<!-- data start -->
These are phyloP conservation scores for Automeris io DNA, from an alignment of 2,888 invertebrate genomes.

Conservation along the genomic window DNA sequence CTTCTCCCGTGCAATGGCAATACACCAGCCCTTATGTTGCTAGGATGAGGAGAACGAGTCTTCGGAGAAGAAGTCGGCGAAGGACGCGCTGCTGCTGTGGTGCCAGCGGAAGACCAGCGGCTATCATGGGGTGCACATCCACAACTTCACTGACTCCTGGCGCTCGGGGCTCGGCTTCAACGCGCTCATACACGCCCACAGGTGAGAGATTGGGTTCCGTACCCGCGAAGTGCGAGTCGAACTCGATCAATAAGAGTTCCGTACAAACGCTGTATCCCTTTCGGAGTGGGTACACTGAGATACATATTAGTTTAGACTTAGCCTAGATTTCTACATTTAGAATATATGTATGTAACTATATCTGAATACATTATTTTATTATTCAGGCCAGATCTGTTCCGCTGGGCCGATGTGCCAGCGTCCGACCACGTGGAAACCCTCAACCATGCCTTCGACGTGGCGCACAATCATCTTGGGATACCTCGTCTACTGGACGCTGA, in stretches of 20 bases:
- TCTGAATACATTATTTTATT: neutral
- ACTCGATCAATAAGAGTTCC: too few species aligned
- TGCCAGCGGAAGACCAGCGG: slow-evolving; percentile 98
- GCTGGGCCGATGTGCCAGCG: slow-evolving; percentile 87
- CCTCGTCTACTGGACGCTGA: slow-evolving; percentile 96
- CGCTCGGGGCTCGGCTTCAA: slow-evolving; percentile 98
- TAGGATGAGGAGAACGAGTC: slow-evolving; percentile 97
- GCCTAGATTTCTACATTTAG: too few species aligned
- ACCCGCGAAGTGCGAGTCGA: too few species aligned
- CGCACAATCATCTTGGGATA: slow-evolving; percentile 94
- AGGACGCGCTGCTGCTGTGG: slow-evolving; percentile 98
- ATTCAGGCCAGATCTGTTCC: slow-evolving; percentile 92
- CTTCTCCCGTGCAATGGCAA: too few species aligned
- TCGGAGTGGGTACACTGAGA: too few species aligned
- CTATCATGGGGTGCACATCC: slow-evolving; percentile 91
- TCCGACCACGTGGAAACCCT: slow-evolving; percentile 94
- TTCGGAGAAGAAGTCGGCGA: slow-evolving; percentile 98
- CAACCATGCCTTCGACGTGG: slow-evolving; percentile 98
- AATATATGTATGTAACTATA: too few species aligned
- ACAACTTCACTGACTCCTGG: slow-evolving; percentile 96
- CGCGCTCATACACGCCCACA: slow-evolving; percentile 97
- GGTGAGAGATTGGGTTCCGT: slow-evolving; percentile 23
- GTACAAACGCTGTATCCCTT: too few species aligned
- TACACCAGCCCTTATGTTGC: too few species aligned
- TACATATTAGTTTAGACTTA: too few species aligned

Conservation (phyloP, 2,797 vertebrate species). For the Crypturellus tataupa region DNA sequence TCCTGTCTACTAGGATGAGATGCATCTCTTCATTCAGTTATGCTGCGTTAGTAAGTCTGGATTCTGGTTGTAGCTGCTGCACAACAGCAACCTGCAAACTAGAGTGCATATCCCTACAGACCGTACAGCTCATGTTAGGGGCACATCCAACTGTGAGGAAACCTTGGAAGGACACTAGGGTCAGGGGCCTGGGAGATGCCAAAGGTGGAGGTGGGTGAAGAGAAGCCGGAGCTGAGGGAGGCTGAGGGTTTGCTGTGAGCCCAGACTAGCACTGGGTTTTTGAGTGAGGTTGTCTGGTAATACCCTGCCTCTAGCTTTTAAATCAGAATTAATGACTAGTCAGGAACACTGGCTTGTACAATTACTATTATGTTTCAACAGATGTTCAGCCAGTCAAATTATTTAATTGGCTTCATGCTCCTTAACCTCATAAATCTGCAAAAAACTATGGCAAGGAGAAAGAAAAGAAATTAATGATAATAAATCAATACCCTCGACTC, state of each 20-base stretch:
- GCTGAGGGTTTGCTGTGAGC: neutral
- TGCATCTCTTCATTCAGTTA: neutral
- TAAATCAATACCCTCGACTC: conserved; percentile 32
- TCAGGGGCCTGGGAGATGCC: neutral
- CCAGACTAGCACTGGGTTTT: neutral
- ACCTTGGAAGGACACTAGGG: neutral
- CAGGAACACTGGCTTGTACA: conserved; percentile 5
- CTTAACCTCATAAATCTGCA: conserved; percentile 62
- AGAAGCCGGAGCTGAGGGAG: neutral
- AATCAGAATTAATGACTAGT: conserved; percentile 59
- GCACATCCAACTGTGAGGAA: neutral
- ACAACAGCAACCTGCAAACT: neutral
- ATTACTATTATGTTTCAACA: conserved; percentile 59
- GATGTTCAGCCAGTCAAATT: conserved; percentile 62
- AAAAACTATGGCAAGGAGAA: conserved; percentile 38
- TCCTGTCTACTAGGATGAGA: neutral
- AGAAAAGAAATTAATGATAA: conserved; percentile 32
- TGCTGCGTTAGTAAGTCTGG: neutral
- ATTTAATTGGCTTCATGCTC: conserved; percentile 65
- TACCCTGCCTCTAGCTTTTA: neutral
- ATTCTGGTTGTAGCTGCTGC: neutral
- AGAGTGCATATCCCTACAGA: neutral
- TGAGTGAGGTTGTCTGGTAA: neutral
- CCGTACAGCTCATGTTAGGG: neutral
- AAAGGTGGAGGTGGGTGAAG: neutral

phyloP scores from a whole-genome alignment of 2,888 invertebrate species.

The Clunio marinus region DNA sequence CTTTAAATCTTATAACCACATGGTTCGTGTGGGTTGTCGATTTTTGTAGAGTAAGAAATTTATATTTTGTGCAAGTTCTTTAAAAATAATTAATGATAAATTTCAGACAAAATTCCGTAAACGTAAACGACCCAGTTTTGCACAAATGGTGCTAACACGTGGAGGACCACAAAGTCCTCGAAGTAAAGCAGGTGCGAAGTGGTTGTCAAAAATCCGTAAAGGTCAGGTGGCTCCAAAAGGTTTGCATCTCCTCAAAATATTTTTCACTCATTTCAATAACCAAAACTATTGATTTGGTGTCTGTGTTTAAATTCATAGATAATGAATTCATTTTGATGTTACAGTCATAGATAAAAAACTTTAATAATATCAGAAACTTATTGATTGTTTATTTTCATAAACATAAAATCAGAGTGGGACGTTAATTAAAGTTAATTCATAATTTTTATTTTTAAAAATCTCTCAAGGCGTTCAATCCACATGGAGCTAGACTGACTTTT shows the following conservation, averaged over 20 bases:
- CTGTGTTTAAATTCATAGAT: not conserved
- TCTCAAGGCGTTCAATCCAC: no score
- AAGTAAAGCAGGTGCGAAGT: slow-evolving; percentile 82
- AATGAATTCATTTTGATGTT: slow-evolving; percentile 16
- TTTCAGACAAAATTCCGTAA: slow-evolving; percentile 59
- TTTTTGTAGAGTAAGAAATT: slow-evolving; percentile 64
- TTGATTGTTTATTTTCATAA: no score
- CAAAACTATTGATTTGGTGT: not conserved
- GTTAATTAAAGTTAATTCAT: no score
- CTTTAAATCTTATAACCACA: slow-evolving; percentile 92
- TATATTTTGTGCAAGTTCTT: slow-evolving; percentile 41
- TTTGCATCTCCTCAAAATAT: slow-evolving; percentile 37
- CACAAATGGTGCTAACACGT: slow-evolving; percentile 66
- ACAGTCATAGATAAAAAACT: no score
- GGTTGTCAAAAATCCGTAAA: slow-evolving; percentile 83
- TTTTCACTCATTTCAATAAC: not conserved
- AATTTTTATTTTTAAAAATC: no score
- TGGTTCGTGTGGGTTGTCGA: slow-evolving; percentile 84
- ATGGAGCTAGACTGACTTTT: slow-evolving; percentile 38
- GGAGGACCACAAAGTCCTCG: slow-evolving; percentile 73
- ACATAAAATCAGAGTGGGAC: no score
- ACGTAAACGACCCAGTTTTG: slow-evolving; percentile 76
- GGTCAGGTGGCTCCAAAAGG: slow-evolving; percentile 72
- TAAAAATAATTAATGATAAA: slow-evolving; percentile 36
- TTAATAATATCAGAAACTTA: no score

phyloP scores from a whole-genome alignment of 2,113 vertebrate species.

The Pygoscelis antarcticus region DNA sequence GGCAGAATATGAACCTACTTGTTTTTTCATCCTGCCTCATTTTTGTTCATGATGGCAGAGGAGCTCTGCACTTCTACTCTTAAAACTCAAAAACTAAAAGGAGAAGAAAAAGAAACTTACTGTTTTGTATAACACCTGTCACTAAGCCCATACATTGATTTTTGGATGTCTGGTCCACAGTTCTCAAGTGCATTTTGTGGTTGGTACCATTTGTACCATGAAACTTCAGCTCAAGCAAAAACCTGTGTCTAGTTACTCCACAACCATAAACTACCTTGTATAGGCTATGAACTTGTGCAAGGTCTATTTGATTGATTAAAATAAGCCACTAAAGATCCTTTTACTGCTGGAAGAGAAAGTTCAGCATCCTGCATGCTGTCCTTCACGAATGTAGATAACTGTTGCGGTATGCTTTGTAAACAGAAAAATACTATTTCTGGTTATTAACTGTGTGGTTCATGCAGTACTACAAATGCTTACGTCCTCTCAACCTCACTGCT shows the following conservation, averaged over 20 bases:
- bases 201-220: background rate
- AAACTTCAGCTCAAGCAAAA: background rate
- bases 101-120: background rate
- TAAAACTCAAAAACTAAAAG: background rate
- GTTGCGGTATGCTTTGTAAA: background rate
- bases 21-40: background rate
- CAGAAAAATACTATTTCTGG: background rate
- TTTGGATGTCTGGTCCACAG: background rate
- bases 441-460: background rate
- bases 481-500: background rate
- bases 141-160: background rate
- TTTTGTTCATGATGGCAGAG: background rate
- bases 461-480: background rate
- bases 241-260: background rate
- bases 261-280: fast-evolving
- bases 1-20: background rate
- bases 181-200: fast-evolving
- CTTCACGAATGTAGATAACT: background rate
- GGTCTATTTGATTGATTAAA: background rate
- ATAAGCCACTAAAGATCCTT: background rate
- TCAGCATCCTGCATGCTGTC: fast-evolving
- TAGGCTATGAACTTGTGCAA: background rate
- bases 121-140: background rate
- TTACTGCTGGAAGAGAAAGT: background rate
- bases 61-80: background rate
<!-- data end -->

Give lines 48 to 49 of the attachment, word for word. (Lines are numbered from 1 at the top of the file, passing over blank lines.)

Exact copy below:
- TACCCTGCCTCTAGCTTTTA: neutral
- ATTCTGGTTGTAGCTGCTGC: neutral